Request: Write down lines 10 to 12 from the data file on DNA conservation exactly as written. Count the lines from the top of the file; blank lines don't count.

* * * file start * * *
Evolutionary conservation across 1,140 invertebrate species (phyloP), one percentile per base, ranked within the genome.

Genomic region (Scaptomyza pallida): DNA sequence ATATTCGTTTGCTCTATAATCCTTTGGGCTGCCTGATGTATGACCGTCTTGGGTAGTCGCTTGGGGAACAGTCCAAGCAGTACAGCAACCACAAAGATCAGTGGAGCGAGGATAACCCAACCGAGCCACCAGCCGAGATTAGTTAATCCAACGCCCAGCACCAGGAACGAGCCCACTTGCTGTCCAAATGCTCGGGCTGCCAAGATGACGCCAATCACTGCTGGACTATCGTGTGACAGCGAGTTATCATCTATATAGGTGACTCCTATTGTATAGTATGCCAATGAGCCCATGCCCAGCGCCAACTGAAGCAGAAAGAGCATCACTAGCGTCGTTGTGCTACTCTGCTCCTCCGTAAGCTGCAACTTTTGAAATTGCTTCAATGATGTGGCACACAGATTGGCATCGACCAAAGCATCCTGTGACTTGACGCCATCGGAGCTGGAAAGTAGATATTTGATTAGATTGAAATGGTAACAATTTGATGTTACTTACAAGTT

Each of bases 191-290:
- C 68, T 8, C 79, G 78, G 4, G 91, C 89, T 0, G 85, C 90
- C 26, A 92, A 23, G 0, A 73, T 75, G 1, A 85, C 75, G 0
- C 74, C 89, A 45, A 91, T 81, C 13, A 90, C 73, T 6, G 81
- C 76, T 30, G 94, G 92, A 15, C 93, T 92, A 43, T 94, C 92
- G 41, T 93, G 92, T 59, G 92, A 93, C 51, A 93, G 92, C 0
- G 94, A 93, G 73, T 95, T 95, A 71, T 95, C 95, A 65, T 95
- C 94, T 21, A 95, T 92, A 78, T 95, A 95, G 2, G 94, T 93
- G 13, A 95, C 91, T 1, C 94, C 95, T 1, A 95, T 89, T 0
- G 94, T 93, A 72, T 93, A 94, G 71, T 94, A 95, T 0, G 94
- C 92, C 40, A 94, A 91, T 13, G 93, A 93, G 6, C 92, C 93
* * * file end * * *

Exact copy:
- C 94, T 21, A 95, T 92, A 78, T 95, A 95, G 2, G 94, T 93
- G 13, A 95, C 91, T 1, C 94, C 95, T 1, A 95, T 89, T 0
- G 94, T 93, A 72, T 93, A 94, G 71, T 94, A 95, T 0, G 94